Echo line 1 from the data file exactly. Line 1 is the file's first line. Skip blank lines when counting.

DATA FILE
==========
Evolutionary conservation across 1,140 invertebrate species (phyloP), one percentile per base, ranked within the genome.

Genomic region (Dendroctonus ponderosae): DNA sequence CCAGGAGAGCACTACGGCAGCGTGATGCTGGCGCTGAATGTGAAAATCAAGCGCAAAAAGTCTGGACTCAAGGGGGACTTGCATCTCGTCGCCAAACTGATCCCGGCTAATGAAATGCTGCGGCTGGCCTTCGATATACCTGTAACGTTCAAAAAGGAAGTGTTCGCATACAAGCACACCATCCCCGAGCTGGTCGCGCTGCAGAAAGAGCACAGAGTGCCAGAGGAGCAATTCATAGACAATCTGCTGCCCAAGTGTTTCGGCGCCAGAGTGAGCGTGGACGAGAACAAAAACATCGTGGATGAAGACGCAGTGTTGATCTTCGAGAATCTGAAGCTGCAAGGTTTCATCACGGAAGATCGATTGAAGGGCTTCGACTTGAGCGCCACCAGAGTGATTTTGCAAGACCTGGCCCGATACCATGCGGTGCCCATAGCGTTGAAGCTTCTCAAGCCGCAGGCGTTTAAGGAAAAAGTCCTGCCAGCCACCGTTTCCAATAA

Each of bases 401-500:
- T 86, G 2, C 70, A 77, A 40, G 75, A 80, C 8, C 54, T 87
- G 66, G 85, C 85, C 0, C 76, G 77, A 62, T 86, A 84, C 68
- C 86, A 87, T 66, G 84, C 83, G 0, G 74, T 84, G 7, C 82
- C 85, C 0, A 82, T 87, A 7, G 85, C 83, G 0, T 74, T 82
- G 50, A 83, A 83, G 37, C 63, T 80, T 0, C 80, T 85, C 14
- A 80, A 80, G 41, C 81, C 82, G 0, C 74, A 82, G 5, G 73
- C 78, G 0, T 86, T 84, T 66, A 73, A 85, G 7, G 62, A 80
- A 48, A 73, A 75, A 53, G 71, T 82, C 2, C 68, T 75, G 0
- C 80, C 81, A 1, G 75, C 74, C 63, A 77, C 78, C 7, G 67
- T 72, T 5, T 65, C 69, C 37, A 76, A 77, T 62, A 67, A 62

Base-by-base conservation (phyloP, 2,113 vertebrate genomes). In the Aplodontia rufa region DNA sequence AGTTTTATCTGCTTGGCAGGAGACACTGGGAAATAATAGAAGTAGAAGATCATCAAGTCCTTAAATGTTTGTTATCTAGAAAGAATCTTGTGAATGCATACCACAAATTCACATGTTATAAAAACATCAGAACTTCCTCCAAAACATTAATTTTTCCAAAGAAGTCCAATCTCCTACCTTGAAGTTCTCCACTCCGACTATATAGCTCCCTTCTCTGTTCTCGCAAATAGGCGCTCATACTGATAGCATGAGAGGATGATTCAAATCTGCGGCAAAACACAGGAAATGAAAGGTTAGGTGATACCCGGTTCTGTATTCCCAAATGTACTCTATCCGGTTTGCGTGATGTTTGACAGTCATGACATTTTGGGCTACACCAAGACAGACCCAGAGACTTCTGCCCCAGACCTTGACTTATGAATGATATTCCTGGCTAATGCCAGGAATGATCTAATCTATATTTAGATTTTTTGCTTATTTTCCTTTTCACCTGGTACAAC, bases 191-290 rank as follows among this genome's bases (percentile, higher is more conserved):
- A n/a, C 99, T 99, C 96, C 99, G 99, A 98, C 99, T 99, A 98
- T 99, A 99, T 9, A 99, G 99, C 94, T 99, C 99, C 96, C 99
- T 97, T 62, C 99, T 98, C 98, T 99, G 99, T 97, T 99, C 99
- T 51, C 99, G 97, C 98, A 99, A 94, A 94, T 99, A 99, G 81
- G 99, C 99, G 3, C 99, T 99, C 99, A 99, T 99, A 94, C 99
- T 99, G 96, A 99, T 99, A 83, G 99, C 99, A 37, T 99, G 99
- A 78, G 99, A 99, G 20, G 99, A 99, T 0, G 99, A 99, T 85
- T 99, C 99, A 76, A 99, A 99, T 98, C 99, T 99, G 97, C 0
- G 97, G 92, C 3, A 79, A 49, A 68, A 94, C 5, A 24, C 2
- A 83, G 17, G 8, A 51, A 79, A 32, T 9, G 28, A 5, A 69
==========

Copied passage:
Evolutionary conservation across 1,140 invertebrate species (phyloP), one percentile per base, ranked within the genome.